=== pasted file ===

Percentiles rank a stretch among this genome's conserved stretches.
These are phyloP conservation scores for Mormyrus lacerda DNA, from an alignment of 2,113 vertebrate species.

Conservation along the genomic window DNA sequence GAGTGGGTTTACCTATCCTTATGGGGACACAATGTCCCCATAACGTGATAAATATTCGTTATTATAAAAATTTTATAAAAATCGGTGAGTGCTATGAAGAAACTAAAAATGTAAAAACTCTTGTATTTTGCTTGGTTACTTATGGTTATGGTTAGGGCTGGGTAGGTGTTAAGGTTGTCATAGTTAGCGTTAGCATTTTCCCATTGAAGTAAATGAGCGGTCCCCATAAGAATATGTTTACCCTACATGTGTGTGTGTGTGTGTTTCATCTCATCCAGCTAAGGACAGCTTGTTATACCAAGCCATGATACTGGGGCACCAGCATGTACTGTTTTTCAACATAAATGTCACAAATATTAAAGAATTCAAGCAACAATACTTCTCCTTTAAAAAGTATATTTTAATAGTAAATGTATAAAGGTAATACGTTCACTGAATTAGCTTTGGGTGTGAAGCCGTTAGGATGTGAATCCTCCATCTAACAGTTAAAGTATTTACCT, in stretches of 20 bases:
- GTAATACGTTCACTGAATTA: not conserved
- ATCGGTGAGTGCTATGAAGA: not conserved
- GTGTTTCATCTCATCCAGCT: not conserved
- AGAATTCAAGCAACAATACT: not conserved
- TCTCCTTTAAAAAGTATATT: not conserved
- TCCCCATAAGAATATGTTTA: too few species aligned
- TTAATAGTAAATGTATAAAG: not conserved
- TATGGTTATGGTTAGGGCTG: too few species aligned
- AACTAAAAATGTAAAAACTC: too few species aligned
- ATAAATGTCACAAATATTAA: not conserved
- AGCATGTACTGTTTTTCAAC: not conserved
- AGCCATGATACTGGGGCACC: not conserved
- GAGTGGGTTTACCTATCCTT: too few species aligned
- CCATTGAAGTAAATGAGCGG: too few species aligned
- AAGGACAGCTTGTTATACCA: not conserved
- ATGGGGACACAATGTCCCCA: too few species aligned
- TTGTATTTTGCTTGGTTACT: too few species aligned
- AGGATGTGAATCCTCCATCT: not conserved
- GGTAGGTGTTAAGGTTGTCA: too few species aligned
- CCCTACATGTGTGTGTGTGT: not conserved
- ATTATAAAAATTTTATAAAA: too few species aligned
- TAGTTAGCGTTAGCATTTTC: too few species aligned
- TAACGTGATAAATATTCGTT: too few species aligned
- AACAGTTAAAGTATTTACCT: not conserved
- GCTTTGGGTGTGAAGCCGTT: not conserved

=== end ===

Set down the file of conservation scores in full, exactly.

Percentiles rank a stretch among this genome's conserved stretches.
These are phyloP conservation scores for Mormyrus lacerda DNA, from an alignment of 2,113 vertebrate species.

Conservation along the genomic window DNA sequence GAGTGGGTTTACCTATCCTTATGGGGACACAATGTCCCCATAACGTGATAAATATTCGTTATTATAAAAATTTTATAAAAATCGGTGAGTGCTATGAAGAAACTAAAAATGTAAAAACTCTTGTATTTTGCTTGGTTACTTATGGTTATGGTTAGGGCTGGGTAGGTGTTAAGGTTGTCATAGTTAGCGTTAGCATTTTCCCATTGAAGTAAATGAGCGGTCCCCATAAGAATATGTTTACCCTACATGTGTGTGTGTGTGTGTTTCATCTCATCCAGCTAAGGACAGCTTGTTATACCAAGCCATGATACTGGGGCACCAGCATGTACTGTTTTTCAACATAAATGTCACAAATATTAAAGAATTCAAGCAACAATACTTCTCCTTTAAAAAGTATATTTTAATAGTAAATGTATAAAGGTAATACGTTCACTGAATTAGCTTTGGGTGTGAAGCCGTTAGGATGTGAATCCTCCATCTAACAGTTAAAGTATTTACCT, in stretches of 20 bases:
- GTAATACGTTCACTGAATTA: not conserved
- ATCGGTGAGTGCTATGAAGA: not conserved
- GTGTTTCATCTCATCCAGCT: not conserved
- AGAATTCAAGCAACAATACT: not conserved
- TCTCCTTTAAAAAGTATATT: not conserved
- TCCCCATAAGAATATGTTTA: too few species aligned
- TTAATAGTAAATGTATAAAG: not conserved
- TATGGTTATGGTTAGGGCTG: too few species aligned
- AACTAAAAATGTAAAAACTC: too few species aligned
- ATAAATGTCACAAATATTAA: not conserved
- AGCATGTACTGTTTTTCAAC: not conserved
- AGCCATGATACTGGGGCACC: not conserved
- GAGTGGGTTTACCTATCCTT: too few species aligned
- CCATTGAAGTAAATGAGCGG: too few species aligned
- AAGGACAGCTTGTTATACCA: not conserved
- ATGGGGACACAATGTCCCCA: too few species aligned
- TTGTATTTTGCTTGGTTACT: too few species aligned
- AGGATGTGAATCCTCCATCT: not conserved
- GGTAGGTGTTAAGGTTGTCA: too few species aligned
- CCCTACATGTGTGTGTGTGT: not conserved
- ATTATAAAAATTTTATAAAA: too few species aligned
- TAGTTAGCGTTAGCATTTTC: too few species aligned
- TAACGTGATAAATATTCGTT: too few species aligned
- AACAGTTAAAGTATTTACCT: not conserved
- GCTTTGGGTGTGAAGCCGTT: not conserved